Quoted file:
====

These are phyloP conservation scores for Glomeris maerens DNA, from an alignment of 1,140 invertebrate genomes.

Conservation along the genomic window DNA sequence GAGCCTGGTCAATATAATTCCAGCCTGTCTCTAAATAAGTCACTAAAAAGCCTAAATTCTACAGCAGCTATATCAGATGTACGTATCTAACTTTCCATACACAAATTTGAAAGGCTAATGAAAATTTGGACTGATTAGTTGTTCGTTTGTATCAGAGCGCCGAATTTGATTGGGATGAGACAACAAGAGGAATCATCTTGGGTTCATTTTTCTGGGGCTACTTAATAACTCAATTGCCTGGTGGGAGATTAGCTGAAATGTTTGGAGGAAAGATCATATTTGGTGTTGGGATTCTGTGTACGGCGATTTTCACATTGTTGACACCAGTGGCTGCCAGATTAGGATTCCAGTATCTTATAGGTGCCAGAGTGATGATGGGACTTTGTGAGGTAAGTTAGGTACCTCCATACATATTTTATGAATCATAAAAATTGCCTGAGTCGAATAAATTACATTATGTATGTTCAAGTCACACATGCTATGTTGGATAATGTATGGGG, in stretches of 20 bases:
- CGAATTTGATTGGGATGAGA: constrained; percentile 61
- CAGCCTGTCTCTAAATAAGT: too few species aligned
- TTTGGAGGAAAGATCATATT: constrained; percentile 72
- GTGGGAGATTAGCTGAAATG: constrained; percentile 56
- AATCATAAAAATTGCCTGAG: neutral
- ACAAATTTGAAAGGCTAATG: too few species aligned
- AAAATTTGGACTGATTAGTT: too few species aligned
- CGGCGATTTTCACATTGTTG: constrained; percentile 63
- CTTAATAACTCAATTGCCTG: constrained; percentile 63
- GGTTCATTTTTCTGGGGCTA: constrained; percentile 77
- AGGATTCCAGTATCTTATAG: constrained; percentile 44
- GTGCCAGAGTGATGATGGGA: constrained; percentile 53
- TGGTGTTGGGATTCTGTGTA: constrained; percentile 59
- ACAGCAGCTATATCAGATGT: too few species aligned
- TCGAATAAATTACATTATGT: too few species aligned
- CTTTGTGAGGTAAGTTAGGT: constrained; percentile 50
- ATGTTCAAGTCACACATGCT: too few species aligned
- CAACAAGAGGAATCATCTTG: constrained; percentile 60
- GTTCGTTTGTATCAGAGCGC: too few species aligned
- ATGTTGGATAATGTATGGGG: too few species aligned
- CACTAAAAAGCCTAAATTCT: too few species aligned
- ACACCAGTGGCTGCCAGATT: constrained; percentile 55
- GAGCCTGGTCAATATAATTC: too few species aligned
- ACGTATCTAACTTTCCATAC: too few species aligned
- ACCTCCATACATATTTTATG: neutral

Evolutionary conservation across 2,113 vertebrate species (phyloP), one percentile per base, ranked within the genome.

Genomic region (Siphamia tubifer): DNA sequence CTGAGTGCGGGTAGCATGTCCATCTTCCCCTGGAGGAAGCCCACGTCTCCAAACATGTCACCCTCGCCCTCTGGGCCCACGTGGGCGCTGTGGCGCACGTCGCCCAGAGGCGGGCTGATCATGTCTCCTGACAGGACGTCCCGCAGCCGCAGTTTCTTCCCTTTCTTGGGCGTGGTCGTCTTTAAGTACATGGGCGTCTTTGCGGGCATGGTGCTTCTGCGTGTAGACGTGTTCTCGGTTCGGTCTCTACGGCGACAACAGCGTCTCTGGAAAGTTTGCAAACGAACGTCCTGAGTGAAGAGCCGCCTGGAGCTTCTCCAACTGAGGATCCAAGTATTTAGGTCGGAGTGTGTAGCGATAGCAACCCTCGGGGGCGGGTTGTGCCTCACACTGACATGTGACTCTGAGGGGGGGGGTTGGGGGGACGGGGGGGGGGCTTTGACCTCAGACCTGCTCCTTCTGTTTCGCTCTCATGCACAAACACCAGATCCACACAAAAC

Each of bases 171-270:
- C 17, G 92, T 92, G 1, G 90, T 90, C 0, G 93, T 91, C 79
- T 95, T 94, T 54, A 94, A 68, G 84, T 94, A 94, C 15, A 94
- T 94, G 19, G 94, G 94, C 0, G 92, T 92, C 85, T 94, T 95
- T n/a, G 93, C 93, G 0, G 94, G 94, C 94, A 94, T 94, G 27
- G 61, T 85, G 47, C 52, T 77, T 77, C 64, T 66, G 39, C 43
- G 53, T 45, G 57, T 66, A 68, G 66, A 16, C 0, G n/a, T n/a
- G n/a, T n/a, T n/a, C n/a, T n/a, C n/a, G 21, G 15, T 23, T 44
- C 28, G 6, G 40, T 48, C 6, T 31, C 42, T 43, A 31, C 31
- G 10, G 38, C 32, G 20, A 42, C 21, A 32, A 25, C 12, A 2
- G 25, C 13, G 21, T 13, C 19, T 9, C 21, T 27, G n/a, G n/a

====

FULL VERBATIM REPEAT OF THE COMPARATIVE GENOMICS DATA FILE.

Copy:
These are phyloP conservation scores for Glomeris maerens DNA, from an alignment of 1,140 invertebrate genomes.

Conservation along the genomic window DNA sequence GAGCCTGGTCAATATAATTCCAGCCTGTCTCTAAATAAGTCACTAAAAAGCCTAAATTCTACAGCAGCTATATCAGATGTACGTATCTAACTTTCCATACACAAATTTGAAAGGCTAATGAAAATTTGGACTGATTAGTTGTTCGTTTGTATCAGAGCGCCGAATTTGATTGGGATGAGACAACAAGAGGAATCATCTTGGGTTCATTTTTCTGGGGCTACTTAATAACTCAATTGCCTGGTGGGAGATTAGCTGAAATGTTTGGAGGAAAGATCATATTTGGTGTTGGGATTCTGTGTACGGCGATTTTCACATTGTTGACACCAGTGGCTGCCAGATTAGGATTCCAGTATCTTATAGGTGCCAGAGTGATGATGGGACTTTGTGAGGTAAGTTAGGTACCTCCATACATATTTTATGAATCATAAAAATTGCCTGAGTCGAATAAATTACATTATGTATGTTCAAGTCACACATGCTATGTTGGATAATGTATGGGG, in stretches of 20 bases:
- CGAATTTGATTGGGATGAGA: constrained; percentile 61
- CAGCCTGTCTCTAAATAAGT: too few species aligned
- TTTGGAGGAAAGATCATATT: constrained; percentile 72
- GTGGGAGATTAGCTGAAATG: constrained; percentile 56
- AATCATAAAAATTGCCTGAG: neutral
- ACAAATTTGAAAGGCTAATG: too few species aligned
- AAAATTTGGACTGATTAGTT: too few species aligned
- CGGCGATTTTCACATTGTTG: constrained; percentile 63
- CTTAATAACTCAATTGCCTG: constrained; percentile 63
- GGTTCATTTTTCTGGGGCTA: constrained; percentile 77
- AGGATTCCAGTATCTTATAG: constrained; percentile 44
- GTGCCAGAGTGATGATGGGA: constrained; percentile 53
- TGGTGTTGGGATTCTGTGTA: constrained; percentile 59
- ACAGCAGCTATATCAGATGT: too few species aligned
- TCGAATAAATTACATTATGT: too few species aligned
- CTTTGTGAGGTAAGTTAGGT: constrained; percentile 50
- ATGTTCAAGTCACACATGCT: too few species aligned
- CAACAAGAGGAATCATCTTG: constrained; percentile 60
- GTTCGTTTGTATCAGAGCGC: too few species aligned
- ATGTTGGATAATGTATGGGG: too few species aligned
- CACTAAAAAGCCTAAATTCT: too few species aligned
- ACACCAGTGGCTGCCAGATT: constrained; percentile 55
- GAGCCTGGTCAATATAATTC: too few species aligned
- ACGTATCTAACTTTCCATAC: too few species aligned
- ACCTCCATACATATTTTATG: neutral

Evolutionary conservation across 2,113 vertebrate species (phyloP), one percentile per base, ranked within the genome.

Genomic region (Siphamia tubifer): DNA sequence CTGAGTGCGGGTAGCATGTCCATCTTCCCCTGGAGGAAGCCCACGTCTCCAAACATGTCACCCTCGCCCTCTGGGCCCACGTGGGCGCTGTGGCGCACGTCGCCCAGAGGCGGGCTGATCATGTCTCCTGACAGGACGTCCCGCAGCCGCAGTTTCTTCCCTTTCTTGGGCGTGGTCGTCTTTAAGTACATGGGCGTCTTTGCGGGCATGGTGCTTCTGCGTGTAGACGTGTTCTCGGTTCGGTCTCTACGGCGACAACAGCGTCTCTGGAAAGTTTGCAAACGAACGTCCTGAGTGAAGAGCCGCCTGGAGCTTCTCCAACTGAGGATCCAAGTATTTAGGTCGGAGTGTGTAGCGATAGCAACCCTCGGGGGCGGGTTGTGCCTCACACTGACATGTGACTCTGAGGGGGGGGGTTGGGGGGACGGGGGGGGGGCTTTGACCTCAGACCTGCTCCTTCTGTTTCGCTCTCATGCACAAACACCAGATCCACACAAAAC

Each of bases 171-270:
- C 17, G 92, T 92, G 1, G 90, T 90, C 0, G 93, T 91, C 79
- T 95, T 94, T 54, A 94, A 68, G 84, T 94, A 94, C 15, A 94
- T 94, G 19, G 94, G 94, C 0, G 92, T 92, C 85, T 94, T 95
- T n/a, G 93, C 93, G 0, G 94, G 94, C 94, A 94, T 94, G 27
- G 61, T 85, G 47, C 52, T 77, T 77, C 64, T 66, G 39, C 43
- G 53, T 45, G 57, T 66, A 68, G 66, A 16, C 0, G n/a, T n/a
- G n/a, T n/a, T n/a, C n/a, T n/a, C n/a, G 21, G 15, T 23, T 44
- C 28, G 6, G 40, T 48, C 6, T 31, C 42, T 43, A 31, C 31
- G 10, G 38, C 32, G 20, A 42, C 21, A 32, A 25, C 12, A 2
- G 25, C 13, G 21, T 13, C 19, T 9, C 21, T 27, G n/a, G n/a